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Do you believe your success depends on you being perfect? Do you strive for perfection? What if you were to strive for excellence instead? Excellence through continuous improvement.
In studying what makes people and organizations successful, Dr. Robert Maurer of The Science of Excellence has found that it is not perfection that leads to success. It is more often a matter of accumulating very small steps toward excellence. It is excellence by continuous improvement.
Is it real or is it…
After all, perfection is not real. It is an illusion. From my observation, a desire for control can masquerade as perfectionism. Or a need for safety, a fear of looking foolish, being wrong, being rejected or ridiculed. Ultimately, it’s unattainable.
Perfectionism is that thing that can creep up on you in all aspects of life and become a way to avoid doing what you’re here to do. If I can’t do it perfectly, if I can’t be an expert, then I may as well not do it at all.
Applied to yourselves it can hamper goal attainment. It can lead to unhappiness, dissatisfaction and a breakdown of relationships. It’s like trying to get a perfect point on a pencil and sharpening it down to a nub. When does something go from a masterpiece to ruin? From beauty to wreck?
When it is expected of others, perhaps in work scenarios, it manifests as criticism, micromanaging and the inability to be a productive, contributing team member or partner.
And sometimes, perfectionism is just a habit of thought. You don’t even realize you’re striving for it. It has become your normal.
In the end it would be so much more productive to shift your attention to excellence through continuous improvement.
When you are striving for excellence, you are doing your best all the while knowing that you can continue to improve. You are stretching yourself, refining your skills, learning from others, collaborating for a shared goal.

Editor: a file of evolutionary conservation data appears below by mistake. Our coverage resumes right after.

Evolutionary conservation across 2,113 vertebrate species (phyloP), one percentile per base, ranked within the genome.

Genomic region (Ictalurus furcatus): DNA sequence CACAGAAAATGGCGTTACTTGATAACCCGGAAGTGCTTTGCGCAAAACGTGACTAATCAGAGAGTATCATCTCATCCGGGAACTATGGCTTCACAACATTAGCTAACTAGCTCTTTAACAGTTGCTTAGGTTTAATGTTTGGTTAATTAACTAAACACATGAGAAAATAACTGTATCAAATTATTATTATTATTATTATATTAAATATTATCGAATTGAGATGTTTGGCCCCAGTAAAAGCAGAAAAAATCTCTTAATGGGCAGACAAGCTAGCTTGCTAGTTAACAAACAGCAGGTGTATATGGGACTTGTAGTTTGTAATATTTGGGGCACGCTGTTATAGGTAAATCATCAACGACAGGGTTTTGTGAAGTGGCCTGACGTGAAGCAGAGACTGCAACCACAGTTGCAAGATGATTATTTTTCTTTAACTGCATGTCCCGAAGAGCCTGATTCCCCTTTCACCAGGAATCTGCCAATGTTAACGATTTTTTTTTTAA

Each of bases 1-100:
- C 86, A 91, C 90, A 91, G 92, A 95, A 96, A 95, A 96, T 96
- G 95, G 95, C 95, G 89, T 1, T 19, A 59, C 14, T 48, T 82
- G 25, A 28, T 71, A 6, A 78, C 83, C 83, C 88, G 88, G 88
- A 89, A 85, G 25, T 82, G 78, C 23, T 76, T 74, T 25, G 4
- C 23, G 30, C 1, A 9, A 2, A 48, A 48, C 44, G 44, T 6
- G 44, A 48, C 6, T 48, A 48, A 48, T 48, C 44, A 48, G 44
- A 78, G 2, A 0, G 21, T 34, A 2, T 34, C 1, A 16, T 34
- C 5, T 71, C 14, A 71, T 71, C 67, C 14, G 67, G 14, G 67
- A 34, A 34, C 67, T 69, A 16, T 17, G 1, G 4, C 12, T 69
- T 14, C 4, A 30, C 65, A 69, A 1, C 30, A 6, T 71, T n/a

Excellence is knowing when a thing is “good enough”. And speaking of “good enough”, is that an acceptable goal? You’ve heard of the s*&%ty first draft. I say yes! Yes, it is a “perfect” place to pause and decide whether you’re done (for now) or to continue.
And, by the way, switching from perfection to excellence through continuous improvement is not a lowering of standards. It is a way to continue moving forward. And the irony is that “good enough” for a perfectionist is most likely head and shoulders above the standards for a non-perfectionist. The issue is knowing when to be done. And in the end, as Scott Allen said, “Done is better than perfect.”
- Excellence through continuous improvement allows for creative detours. It allows for observation, curiosity, experimentation. Perfection puts on blinders.
- Excellence through continuous improvement is conducive to collaboration. Perfection is a one-person show.
- Excellence through continuous improvement is fluid, a series of points along a continuum. Perfection is rigid.
- Excellence through continuous improvement is a process. It is creative. On the other hand, perfection can set you up for disappointment and rob you of the joy of discovery. Think about how so many inventions have been built on the work of someone who went before. They don’t come to us out of thin air. They are often improvements on someone else’s work or come from an observation that sparks an idea. Steam engines existed but James Watt took it to another level. Someone didn’t set out to invent the microwave oven. The waves were there. It was “invented” when Percy Spencer’s chocolate bar melted.
Whether in life or business, whether in ourselves or in what we create, the struggle for perfection can be debilitating. Too often the perfectionist is paralyzed, the dream of perfection becomes a hindrance. It prevents you from shining because your work is kept under wraps until it is “perfect.”
Make a different choice. Be excellent, not perfect.
Kaizen-Muse™ Creativity Coaching can help. Contact me to find out how I can help you can break through perfectionism and move forward.
#perfection #creativity #secondhalf